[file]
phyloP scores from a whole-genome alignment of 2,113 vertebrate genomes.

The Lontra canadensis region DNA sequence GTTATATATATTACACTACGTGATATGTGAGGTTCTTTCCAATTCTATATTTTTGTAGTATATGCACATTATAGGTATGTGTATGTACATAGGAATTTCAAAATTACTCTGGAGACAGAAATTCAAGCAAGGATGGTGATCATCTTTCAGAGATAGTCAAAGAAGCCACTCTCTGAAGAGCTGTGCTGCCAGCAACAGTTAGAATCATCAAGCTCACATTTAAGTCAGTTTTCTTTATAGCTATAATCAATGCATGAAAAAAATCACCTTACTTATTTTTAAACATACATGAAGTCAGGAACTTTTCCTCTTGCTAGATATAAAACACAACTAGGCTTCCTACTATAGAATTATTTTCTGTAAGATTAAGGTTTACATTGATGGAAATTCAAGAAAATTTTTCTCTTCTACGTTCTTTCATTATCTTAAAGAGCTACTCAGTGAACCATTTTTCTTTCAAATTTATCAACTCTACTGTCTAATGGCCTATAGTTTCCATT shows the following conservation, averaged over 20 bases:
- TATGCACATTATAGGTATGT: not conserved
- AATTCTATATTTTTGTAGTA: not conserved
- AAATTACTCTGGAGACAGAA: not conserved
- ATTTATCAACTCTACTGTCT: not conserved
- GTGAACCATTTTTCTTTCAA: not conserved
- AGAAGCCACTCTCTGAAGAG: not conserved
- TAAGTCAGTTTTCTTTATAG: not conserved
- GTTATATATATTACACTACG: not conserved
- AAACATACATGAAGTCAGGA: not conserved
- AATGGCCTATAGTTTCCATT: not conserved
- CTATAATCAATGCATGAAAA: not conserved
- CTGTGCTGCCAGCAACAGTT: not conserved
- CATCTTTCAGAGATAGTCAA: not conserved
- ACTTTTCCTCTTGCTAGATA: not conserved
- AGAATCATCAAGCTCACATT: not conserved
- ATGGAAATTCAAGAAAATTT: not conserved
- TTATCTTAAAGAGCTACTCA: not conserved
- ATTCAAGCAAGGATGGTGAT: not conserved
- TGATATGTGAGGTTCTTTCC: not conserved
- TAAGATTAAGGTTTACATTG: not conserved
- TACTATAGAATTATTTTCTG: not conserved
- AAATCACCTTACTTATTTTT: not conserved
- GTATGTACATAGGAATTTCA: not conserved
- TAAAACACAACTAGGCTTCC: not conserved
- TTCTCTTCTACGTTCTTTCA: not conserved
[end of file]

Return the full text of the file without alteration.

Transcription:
phyloP scores from a whole-genome alignment of 2,113 vertebrate genomes.

The Lontra canadensis region DNA sequence GTTATATATATTACACTACGTGATATGTGAGGTTCTTTCCAATTCTATATTTTTGTAGTATATGCACATTATAGGTATGTGTATGTACATAGGAATTTCAAAATTACTCTGGAGACAGAAATTCAAGCAAGGATGGTGATCATCTTTCAGAGATAGTCAAAGAAGCCACTCTCTGAAGAGCTGTGCTGCCAGCAACAGTTAGAATCATCAAGCTCACATTTAAGTCAGTTTTCTTTATAGCTATAATCAATGCATGAAAAAAATCACCTTACTTATTTTTAAACATACATGAAGTCAGGAACTTTTCCTCTTGCTAGATATAAAACACAACTAGGCTTCCTACTATAGAATTATTTTCTGTAAGATTAAGGTTTACATTGATGGAAATTCAAGAAAATTTTTCTCTTCTACGTTCTTTCATTATCTTAAAGAGCTACTCAGTGAACCATTTTTCTTTCAAATTTATCAACTCTACTGTCTAATGGCCTATAGTTTCCATT shows the following conservation, averaged over 20 bases:
- TATGCACATTATAGGTATGT: not conserved
- AATTCTATATTTTTGTAGTA: not conserved
- AAATTACTCTGGAGACAGAA: not conserved
- ATTTATCAACTCTACTGTCT: not conserved
- GTGAACCATTTTTCTTTCAA: not conserved
- AGAAGCCACTCTCTGAAGAG: not conserved
- TAAGTCAGTTTTCTTTATAG: not conserved
- GTTATATATATTACACTACG: not conserved
- AAACATACATGAAGTCAGGA: not conserved
- AATGGCCTATAGTTTCCATT: not conserved
- CTATAATCAATGCATGAAAA: not conserved
- CTGTGCTGCCAGCAACAGTT: not conserved
- CATCTTTCAGAGATAGTCAA: not conserved
- ACTTTTCCTCTTGCTAGATA: not conserved
- AGAATCATCAAGCTCACATT: not conserved
- ATGGAAATTCAAGAAAATTT: not conserved
- TTATCTTAAAGAGCTACTCA: not conserved
- ATTCAAGCAAGGATGGTGAT: not conserved
- TGATATGTGAGGTTCTTTCC: not conserved
- TAAGATTAAGGTTTACATTG: not conserved
- TACTATAGAATTATTTTCTG: not conserved
- AAATCACCTTACTTATTTTT: not conserved
- GTATGTACATAGGAATTTCA: not conserved
- TAAAACACAACTAGGCTTCC: not conserved
- TTCTCTTCTACGTTCTTTCA: not conserved